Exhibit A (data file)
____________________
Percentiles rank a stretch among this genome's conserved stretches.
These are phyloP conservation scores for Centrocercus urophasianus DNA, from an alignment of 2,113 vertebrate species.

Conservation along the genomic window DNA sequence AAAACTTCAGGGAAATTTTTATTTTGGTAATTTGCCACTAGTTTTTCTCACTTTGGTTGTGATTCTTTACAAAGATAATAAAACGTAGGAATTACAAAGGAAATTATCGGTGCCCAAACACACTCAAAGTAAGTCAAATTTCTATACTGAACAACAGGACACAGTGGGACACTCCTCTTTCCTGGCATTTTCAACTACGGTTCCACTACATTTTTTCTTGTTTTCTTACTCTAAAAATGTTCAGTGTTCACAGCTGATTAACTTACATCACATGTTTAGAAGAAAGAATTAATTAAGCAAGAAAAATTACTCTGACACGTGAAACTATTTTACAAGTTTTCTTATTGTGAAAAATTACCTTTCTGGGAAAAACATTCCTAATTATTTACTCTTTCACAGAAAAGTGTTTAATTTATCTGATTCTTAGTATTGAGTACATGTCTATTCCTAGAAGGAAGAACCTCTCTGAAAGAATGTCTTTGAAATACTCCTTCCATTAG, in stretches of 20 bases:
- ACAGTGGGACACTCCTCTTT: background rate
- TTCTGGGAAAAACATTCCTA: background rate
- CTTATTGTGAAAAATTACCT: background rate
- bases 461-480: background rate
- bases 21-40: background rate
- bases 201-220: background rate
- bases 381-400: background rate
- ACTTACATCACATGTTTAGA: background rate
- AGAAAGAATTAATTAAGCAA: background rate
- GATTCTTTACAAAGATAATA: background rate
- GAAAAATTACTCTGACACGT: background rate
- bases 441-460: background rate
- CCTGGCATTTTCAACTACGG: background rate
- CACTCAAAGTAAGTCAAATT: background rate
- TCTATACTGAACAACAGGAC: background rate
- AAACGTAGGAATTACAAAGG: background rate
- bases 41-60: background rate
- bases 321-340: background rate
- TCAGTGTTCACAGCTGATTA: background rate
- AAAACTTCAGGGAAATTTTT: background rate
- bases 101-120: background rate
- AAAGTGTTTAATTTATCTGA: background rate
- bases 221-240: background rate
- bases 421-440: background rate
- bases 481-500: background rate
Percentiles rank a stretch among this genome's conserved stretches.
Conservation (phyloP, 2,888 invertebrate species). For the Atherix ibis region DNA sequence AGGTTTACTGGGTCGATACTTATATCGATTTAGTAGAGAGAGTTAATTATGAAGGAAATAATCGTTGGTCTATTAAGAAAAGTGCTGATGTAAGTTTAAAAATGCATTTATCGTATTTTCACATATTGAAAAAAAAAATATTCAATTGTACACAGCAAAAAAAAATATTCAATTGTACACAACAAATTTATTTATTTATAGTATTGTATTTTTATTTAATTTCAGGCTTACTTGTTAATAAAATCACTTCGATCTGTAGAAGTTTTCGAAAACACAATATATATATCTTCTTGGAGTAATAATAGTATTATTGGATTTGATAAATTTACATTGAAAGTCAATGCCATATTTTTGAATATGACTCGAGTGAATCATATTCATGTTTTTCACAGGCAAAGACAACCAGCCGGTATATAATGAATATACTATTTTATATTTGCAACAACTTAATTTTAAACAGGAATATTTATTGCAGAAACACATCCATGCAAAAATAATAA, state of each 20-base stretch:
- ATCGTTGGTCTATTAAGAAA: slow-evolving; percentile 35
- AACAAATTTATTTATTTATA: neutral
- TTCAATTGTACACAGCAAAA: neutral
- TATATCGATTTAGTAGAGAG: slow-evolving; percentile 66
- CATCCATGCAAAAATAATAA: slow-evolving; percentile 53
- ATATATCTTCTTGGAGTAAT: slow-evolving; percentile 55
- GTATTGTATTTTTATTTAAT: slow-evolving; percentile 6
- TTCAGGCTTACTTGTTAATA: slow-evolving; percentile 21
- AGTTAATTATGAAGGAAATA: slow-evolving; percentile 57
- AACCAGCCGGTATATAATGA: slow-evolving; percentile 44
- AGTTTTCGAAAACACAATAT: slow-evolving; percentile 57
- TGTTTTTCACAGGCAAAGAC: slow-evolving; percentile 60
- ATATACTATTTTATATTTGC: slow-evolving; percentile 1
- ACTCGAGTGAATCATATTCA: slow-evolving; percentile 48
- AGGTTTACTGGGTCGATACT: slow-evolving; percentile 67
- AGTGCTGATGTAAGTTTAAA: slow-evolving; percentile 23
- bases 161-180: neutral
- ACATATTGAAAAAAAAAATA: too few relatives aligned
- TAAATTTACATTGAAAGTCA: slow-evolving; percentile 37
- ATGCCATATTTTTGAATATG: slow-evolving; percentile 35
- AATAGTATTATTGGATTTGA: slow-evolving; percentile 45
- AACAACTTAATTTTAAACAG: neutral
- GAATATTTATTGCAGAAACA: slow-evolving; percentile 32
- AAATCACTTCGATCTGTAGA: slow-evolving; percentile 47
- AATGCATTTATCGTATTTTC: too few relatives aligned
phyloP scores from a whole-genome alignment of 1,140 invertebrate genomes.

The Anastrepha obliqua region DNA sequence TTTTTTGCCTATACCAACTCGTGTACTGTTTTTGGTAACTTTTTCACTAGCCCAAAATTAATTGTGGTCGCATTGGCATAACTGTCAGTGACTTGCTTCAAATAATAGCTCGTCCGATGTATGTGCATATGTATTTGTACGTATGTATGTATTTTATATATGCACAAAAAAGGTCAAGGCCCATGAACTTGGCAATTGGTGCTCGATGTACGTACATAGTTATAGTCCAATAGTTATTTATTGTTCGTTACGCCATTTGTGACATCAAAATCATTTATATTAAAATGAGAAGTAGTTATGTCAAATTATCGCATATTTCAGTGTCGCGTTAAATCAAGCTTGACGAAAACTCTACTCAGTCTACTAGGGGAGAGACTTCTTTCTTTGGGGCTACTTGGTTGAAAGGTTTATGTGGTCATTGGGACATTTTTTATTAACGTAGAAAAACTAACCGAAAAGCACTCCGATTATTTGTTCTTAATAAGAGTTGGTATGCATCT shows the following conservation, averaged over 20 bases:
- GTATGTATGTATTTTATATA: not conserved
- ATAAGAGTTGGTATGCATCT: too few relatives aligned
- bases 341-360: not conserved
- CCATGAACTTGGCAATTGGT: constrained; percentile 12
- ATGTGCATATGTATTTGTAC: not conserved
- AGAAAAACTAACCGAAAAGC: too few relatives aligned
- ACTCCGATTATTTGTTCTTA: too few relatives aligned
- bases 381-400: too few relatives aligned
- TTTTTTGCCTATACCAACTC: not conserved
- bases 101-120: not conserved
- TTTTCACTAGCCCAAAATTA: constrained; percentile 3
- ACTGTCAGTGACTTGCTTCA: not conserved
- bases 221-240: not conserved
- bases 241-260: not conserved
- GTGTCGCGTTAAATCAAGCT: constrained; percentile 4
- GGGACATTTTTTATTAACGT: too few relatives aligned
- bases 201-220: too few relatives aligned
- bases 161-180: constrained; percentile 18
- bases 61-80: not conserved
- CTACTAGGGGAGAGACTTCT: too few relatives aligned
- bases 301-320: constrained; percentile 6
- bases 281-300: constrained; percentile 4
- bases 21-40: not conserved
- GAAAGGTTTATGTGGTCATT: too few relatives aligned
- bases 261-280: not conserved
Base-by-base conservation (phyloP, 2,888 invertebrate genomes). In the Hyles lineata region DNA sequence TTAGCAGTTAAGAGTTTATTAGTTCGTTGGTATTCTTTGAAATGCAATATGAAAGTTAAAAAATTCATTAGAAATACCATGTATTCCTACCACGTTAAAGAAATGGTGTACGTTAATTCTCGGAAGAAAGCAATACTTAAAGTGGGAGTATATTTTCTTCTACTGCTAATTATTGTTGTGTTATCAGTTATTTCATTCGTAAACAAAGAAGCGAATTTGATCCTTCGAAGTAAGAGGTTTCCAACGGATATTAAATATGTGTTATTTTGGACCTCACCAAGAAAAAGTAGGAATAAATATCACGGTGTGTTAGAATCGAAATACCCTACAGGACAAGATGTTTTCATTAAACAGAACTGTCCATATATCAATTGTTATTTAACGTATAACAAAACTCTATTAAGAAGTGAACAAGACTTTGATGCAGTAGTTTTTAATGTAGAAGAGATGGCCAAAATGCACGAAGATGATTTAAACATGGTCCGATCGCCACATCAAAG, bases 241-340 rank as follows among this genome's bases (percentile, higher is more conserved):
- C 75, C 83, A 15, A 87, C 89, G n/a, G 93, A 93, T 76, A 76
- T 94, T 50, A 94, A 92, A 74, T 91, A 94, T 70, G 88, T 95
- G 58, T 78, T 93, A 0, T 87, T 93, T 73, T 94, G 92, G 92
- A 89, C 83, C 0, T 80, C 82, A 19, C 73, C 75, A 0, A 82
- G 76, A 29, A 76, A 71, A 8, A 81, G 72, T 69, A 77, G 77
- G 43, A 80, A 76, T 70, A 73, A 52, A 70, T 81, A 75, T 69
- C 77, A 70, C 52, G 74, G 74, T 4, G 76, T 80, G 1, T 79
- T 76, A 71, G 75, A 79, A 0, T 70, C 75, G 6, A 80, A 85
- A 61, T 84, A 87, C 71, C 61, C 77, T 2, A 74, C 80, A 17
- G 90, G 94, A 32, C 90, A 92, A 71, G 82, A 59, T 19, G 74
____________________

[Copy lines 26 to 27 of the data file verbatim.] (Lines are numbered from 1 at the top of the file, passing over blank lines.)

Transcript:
- bases 221-240: background rate
- bases 421-440: background rate